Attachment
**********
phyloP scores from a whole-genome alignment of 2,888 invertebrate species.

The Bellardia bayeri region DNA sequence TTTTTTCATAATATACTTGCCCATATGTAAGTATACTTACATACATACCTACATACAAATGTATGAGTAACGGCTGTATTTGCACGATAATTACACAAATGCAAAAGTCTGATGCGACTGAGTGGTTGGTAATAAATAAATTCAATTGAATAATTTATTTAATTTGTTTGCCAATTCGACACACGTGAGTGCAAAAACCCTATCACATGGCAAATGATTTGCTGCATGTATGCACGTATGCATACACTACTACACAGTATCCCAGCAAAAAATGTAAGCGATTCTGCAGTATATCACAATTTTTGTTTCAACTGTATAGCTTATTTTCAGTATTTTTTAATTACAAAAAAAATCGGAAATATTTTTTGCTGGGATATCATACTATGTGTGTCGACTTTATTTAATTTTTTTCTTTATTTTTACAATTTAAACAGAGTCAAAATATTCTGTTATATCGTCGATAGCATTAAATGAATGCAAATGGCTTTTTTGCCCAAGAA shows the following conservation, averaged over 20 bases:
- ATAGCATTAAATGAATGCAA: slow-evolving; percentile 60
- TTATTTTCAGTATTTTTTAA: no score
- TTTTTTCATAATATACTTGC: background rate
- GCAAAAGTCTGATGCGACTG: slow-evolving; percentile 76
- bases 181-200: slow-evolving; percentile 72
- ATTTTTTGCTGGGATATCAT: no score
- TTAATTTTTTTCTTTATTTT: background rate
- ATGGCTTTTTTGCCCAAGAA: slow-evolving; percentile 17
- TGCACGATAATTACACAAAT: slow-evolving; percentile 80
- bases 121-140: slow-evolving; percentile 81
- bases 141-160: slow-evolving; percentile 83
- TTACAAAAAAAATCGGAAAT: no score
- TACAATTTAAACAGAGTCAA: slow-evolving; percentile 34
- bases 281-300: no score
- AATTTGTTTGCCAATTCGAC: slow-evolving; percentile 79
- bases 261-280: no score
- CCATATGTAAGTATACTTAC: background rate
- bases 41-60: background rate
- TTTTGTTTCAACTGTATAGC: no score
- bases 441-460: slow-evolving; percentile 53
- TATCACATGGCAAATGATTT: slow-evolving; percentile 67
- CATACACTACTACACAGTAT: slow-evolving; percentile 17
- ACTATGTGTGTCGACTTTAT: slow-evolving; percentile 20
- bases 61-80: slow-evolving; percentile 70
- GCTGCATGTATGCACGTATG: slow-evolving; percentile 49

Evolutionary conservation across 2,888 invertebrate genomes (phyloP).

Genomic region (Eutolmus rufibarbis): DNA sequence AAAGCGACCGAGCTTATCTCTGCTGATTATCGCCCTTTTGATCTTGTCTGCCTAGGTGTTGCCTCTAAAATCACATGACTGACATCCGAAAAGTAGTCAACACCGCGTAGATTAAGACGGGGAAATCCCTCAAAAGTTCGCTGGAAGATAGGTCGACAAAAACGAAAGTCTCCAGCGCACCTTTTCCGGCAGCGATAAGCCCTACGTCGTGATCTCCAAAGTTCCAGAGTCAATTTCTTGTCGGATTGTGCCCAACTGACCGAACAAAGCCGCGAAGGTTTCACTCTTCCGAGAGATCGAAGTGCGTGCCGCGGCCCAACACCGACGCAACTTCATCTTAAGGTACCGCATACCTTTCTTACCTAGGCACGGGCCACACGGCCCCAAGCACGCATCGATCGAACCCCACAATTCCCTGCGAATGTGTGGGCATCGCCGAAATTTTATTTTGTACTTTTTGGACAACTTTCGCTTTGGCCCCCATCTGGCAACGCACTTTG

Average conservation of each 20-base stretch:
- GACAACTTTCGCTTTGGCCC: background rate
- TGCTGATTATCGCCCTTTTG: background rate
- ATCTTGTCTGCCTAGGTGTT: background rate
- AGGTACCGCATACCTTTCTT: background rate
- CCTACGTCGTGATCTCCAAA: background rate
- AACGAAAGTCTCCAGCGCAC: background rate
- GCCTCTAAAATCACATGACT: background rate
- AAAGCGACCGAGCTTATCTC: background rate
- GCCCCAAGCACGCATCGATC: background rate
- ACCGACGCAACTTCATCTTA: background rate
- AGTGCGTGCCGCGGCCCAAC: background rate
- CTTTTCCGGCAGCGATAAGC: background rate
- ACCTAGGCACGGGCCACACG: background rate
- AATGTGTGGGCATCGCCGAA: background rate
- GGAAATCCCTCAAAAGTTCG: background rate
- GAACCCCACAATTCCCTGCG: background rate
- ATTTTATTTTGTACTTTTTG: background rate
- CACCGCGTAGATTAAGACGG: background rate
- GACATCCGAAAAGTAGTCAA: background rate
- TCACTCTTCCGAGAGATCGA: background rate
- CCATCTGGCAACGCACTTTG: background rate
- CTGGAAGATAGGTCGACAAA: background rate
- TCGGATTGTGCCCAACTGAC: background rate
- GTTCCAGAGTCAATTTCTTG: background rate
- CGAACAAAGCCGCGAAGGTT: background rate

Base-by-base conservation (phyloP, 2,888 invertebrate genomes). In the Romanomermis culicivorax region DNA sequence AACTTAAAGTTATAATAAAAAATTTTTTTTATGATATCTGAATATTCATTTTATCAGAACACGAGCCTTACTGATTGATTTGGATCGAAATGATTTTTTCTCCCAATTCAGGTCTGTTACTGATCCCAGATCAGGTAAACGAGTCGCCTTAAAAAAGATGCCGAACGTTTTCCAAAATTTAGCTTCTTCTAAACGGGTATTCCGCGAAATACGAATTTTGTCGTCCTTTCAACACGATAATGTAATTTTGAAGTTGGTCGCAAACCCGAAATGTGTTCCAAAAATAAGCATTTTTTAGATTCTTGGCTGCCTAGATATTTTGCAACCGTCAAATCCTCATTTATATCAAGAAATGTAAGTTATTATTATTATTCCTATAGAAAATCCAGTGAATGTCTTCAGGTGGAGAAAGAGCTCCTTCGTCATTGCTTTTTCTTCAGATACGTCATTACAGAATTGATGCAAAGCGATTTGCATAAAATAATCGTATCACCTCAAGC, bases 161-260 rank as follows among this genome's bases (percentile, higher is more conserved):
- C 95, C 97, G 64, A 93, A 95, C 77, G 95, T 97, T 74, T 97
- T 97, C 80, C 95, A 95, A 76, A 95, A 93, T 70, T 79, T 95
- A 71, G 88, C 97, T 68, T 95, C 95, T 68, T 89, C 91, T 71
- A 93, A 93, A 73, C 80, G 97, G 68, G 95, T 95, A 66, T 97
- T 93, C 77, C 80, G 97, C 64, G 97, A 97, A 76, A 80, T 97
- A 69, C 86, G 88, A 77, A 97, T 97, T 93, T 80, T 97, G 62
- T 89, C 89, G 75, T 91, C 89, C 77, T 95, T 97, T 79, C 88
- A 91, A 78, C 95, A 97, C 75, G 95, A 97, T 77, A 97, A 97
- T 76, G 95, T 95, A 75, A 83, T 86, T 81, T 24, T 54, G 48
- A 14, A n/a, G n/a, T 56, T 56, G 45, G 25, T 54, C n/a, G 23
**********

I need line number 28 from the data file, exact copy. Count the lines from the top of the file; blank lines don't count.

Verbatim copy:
Evolutionary conservation across 2,888 invertebrate genomes (phyloP).